INTRODUCTION: Among nearly a million refugees in Portugal from the break-up of the nation's overseas colonies are several hundred families from Timor -- now occupied by Indonesia.
SVs INTERIOR Timor refugees attending church service in progress in Lisbon, Portugal (6 shots)
SV Refugees walking home from church
LV ZOOM IN refugees camp
SVs Refugees in camp (4 shots)
GV Mail-truck arriving
CUs Indonesian stamps in letters from Timor (2 shots)
GV & SVs Refugees in camp (2 shots)
SVs & CUs Refugee family (4 shots)
SVs & CU Refugees having meal in communal dining hall (3 shots)
REPORTER: "Mass on Sunday mornings usually reminds the Timor refuges what they've lost -- their homes, most of their possessions, and in some cases close relatives. But the priest tells them they still have their minds and bodies fro building new live far away from their old homes in Timor.
"Technically, the Timorese who take communion here each Sunday are not refugees at all -- they're evacuees from the Portuguese colony of Timor that's now under Indonesian occupation. They hold Portuguese passports, and they're being housed and fed in Portugal, but they call themselves refugees because that's what they say they feel they are.
"The way home from church is along a dirt road that's muddy when it rains, and dusty when the Spring sunshine dries it out. It leads to a Red Cross flag amid a cluster of tents and wooden huts that have given the Timor refugees emergency shelter for more than six months. Yet despite their primitive conditions -- the over-crowding, the winter mud, and the long walk to wash their clothes or to be fed -- the Timor refugees are in fairly high spirits.
They've managed to remain united, despite a mixture of political views.
"The few censored letters and postcards they no get from home remind them again of the reality of Timor today. The post-mark is Dili, but the stamps are Indonesian, showing the face of President Suharto. Unemployment is their biggest obstacle. Of the 400 men in this camp, only 15 have so far managed to get jobs. The others live in hope -- especially, the hope of being allowed to migrate to Australia. Among those who expect to leave soon for Australia is this couple, who spent a chilly European Winter in a tent with their three small children, who've had colds or bronchitis almost constantly. They expect to be allowed into Australia because they have relatives there already. But the Timor refugees' leaders say they expect only two or three hundred will be allowed to enter Australia, and at best that's only about one ion five of those that have been evacuated to Portugal.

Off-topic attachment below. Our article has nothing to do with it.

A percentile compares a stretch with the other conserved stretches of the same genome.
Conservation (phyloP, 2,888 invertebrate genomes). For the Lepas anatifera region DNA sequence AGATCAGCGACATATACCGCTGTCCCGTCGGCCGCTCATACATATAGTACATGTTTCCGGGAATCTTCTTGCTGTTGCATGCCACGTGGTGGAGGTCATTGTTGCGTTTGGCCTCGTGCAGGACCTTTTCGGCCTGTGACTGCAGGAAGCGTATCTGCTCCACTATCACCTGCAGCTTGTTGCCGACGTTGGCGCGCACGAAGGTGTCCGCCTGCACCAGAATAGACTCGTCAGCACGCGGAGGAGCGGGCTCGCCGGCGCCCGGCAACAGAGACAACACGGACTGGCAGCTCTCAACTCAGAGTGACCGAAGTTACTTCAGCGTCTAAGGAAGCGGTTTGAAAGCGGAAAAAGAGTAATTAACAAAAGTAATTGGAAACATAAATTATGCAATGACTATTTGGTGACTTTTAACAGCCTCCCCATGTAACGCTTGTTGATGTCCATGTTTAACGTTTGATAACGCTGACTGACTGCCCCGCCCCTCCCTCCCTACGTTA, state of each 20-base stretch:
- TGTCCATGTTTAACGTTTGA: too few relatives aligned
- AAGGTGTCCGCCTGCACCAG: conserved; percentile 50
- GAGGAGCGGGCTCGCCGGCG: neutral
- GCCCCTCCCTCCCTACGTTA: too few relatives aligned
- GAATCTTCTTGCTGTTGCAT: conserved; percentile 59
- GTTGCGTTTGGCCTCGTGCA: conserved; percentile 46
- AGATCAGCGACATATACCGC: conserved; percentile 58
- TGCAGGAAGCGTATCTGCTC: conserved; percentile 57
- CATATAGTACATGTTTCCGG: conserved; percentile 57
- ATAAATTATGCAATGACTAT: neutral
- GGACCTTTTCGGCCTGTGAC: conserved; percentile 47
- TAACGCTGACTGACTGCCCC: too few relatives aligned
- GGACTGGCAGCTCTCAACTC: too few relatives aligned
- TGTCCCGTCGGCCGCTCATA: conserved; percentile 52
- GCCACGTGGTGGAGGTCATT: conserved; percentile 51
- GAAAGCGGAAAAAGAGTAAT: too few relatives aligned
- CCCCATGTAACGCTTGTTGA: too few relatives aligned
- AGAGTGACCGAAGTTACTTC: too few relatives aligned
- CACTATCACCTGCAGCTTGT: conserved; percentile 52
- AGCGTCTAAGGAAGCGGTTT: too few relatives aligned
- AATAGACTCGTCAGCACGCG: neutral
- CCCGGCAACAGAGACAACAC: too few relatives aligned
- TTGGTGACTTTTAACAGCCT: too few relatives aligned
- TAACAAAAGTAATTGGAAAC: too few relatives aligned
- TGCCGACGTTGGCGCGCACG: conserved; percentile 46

"Three times a day, the refugees are given nourishing meals, cooked in Red Cross kitchens financed with American aid. Second helpings are allowed, and there's Portuguese red wine for those who want it. But the Timor refugees say they're way down the list of priorities, with a Portugal which is struggling to cope with nearly a million "returnees' as they're called from her African and Asian colonies."
REPORTER: JOHN PENLINGTON
Script is copyright Reuters Limited. All rights reserved
Background: INTRODUCTION: Among nearly a million refugees in Portugal from the break-up of the nation's overseas colonies are several hundred families from Timor -- now occupied by Indonesia. East Timor, a Portuguese colony for the past four centuries, was annexed by Indonesia last year after a civil war. The refugees, officially called 'returnees', are housed in a make-shift camp of wooden hunts and tents on the outskirts of Lisbon -- and living in hope of making a new life elsewhere. A reporter visited the camp to see just how much hope they've got in a country which is already struggling with its own domestic social and financial problems.